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Warm or Cool: what’s your skin undertone?

Warm or Cool: what’s your skin undertone?

Imagine a wardrobe full of the right colours - the ones that compliment your skin undertone. It’s the difference between looking washed out or radiant; unwell or healthy. I know which I’d rather!

Your skin undertone is one of the major factors influencing whether you look great in your clothes. It’s the key to understanding which colours suit you.

And by simply knowing if you have a warm or cool undertone, you’ll be able to throw together outfits effortlessly – based on smarter colour choices.

Quite seriously, when you understand your skin undertone, you’ll start loving your wardrobe. Shopping becomes easier and money stretches further because you only buy colours that you look great in. Goodbye regretful buys.

So how do we unlock the secrets to an effortless wardrobe? Let’s dive in with these three steps.

1. Find out if you’re warm or cool.

Think back to school – do you remember how light works? It’s all about the refraction of light… but let’s not dive into a physics lesson today! The key takeaway for us is: every colour we wear reflects onto our skin. These colours against our skin can look fantastic or terrible, based on the various pigments in our skin - our unique complexion.

Working out whether you’re warm or cool isn’t always easy! The difficulty is this: we’re so accustomed to seeing our own face in the mirror, and we often make assumptions about our skin characteristics. That’s why the objective eye of a Colour Consultant is invaluable.

There are tips and tricks to help you get an initial idea:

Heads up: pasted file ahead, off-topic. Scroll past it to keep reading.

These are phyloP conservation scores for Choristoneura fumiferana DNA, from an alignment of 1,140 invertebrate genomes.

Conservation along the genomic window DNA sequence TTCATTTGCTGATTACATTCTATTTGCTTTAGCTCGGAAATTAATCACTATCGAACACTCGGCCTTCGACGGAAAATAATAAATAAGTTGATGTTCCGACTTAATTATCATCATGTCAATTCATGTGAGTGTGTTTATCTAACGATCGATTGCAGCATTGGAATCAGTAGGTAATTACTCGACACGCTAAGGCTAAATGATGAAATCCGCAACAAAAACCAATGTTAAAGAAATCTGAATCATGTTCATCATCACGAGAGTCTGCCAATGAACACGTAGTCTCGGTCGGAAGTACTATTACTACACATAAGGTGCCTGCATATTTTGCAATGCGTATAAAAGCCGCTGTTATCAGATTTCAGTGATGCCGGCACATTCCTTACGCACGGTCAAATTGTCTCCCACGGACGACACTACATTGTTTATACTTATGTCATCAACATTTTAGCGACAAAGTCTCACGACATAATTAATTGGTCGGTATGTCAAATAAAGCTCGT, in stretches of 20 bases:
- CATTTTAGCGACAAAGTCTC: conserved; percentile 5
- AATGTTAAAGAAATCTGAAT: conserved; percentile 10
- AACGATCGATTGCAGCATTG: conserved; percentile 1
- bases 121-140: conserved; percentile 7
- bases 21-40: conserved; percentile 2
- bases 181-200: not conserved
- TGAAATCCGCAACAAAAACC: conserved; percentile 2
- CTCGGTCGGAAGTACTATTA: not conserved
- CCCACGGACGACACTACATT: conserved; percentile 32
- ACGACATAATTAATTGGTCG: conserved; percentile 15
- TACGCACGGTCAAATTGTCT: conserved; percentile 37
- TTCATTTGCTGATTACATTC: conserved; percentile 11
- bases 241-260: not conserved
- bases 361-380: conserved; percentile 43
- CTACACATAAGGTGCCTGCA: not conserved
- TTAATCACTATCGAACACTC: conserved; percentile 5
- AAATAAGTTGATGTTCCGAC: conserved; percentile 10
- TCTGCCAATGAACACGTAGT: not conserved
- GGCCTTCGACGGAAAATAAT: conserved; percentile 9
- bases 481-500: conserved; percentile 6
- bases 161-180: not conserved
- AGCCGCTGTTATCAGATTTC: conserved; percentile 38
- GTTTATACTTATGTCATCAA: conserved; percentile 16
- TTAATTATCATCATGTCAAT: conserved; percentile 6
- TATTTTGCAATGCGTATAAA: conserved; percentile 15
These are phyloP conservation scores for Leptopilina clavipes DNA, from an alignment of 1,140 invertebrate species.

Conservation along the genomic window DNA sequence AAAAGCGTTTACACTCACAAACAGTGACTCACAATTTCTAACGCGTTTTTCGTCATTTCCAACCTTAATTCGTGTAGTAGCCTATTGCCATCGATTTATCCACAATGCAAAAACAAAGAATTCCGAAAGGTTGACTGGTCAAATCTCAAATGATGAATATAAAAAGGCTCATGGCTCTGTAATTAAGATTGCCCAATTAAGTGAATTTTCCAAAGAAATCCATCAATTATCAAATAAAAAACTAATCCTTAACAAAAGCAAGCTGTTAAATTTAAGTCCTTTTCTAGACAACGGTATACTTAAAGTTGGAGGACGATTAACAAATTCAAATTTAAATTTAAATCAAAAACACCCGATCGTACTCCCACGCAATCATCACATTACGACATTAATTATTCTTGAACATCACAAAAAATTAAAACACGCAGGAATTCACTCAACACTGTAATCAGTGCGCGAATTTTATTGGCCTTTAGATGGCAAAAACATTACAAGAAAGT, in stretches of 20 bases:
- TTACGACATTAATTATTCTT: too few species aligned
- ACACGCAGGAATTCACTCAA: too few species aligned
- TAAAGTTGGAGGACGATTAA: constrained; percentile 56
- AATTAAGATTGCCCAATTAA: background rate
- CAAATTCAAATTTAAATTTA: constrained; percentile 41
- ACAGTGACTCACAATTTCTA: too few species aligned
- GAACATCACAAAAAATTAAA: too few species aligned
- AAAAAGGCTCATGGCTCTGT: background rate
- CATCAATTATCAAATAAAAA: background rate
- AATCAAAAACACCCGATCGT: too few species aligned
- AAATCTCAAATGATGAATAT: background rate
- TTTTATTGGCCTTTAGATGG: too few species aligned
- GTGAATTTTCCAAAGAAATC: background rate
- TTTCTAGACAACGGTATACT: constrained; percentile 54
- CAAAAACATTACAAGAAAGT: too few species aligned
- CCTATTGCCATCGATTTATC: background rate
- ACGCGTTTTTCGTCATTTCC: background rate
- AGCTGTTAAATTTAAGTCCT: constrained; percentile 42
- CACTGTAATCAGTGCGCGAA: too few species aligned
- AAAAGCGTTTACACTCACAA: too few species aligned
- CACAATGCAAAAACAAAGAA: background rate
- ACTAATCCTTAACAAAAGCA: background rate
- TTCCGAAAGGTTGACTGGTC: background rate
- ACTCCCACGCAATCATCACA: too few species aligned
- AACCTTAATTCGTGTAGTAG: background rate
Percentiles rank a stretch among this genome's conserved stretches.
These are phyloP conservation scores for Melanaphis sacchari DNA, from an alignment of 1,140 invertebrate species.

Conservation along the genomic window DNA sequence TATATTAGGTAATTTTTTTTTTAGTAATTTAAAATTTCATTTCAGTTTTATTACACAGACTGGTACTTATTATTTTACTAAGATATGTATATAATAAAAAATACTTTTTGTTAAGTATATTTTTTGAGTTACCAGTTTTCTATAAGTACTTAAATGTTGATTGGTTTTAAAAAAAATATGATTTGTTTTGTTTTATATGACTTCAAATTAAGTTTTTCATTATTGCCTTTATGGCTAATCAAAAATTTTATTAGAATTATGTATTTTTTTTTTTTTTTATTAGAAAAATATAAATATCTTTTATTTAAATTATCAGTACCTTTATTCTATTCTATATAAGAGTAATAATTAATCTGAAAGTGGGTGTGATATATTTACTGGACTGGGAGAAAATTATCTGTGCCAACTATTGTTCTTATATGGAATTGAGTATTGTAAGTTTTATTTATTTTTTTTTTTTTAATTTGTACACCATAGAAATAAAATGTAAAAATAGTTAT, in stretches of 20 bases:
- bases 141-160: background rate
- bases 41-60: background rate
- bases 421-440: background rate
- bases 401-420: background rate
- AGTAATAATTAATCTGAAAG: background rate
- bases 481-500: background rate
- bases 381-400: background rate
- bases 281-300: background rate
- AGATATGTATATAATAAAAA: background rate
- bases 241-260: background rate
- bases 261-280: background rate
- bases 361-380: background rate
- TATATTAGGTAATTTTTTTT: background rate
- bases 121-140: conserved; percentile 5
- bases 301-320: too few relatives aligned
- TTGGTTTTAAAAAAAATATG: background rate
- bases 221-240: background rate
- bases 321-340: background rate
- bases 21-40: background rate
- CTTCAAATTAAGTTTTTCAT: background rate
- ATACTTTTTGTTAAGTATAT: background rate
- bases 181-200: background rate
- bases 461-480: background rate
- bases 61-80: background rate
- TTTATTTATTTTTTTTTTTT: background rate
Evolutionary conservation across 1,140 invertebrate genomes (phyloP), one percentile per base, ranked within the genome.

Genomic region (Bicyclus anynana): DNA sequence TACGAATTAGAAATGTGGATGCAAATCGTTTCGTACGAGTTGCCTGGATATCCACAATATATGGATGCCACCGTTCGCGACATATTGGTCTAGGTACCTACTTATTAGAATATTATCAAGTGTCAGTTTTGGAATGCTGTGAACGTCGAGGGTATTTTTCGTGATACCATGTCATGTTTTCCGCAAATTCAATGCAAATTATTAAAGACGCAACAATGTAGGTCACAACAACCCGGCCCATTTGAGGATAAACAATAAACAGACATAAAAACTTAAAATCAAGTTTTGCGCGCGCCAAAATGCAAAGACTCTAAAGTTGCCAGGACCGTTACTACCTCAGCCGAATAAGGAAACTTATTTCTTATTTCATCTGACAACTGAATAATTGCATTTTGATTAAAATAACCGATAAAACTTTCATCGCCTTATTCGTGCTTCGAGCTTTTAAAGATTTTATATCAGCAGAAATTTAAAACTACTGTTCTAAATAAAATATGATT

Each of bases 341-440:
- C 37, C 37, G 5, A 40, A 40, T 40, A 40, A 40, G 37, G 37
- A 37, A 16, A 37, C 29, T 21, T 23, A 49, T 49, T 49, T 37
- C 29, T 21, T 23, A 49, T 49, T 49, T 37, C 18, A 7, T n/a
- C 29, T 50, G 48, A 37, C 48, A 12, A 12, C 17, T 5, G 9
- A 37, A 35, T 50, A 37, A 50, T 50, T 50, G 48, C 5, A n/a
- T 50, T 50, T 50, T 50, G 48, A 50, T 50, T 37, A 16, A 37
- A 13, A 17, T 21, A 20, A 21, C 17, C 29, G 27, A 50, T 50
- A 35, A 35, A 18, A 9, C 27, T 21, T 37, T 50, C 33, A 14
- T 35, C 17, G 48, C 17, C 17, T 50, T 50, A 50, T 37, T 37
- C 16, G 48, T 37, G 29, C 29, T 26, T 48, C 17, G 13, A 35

• Which colours look harmonious with your skin? Try holding warm and cool colours up to your face in the mirror and observe the differences. Which colours make your complexion look radiant, and which make you washed out?
  • Don’t assume anything about your skin tone! You may feel like you have pinkish skin and therefore must be cool. But in actual fact you might have warm undertones and therefore cool colours inflame the pinkish look, while warm colours may calm the pinkness.

If you’re intrigued, what you need is a personal Colour Analysis. The first step in a Colour Analysis consultation is to determine your skin undertone. Then we start working out other factors like contrast and intensity.

After a Colour Analysis, a whole world of matching colour palettes suitable for your skin tone will be revealed. Shopping by colour becomes a breeze!

2. Discover which colours suit warm and cool skin undertones.

If you’re a cool skin undertone you’ll likely look good wearing colour palettes that might include pink, purple, blue, black and others. If you’re warm, you’ll look better in clothes with a yellow undertone – shades of brown, oranges, reds.

But with such a rich sea of colours available to us, did you know there are cool reds and warm reds? Likewise, there are cool blues and warm blues. This type of variation is just the tip of the iceberg.

Your skin undertone is unique to you. That’s because it also relates to your eye colour, hair colour and other skin factors – like a tendency to easily tan or regularly get flushed cheeks. For this very reason, it’s great to get a personal colour analysis - it gives you the unique insight you need to make great wardrobe choices for you.

 3. Accessorise to complement your skin undertone.

Jewellery, lipstick, belts and bags: these choices should also be based on your skin undertone. Once you discover which colour palette makes you look fabulous, don’t sabotage it with the wrong accessories!

Accessorise wisely to complement your skin, not clash with it. A warm skin undertone is usually going to look better with gold jewellery, earthy belts and bags, and the right lipstick shade. Whereas silver usually looks striking against cool skin undertones, as does black or bold belts.

So whether you’re warm or cool, you can look great by simply understanding which colours complement your skin undertone.

Learn more about your skin undertone:

Interested in finding out more? Eliminate the guesswork and book in for a Colour Analysis.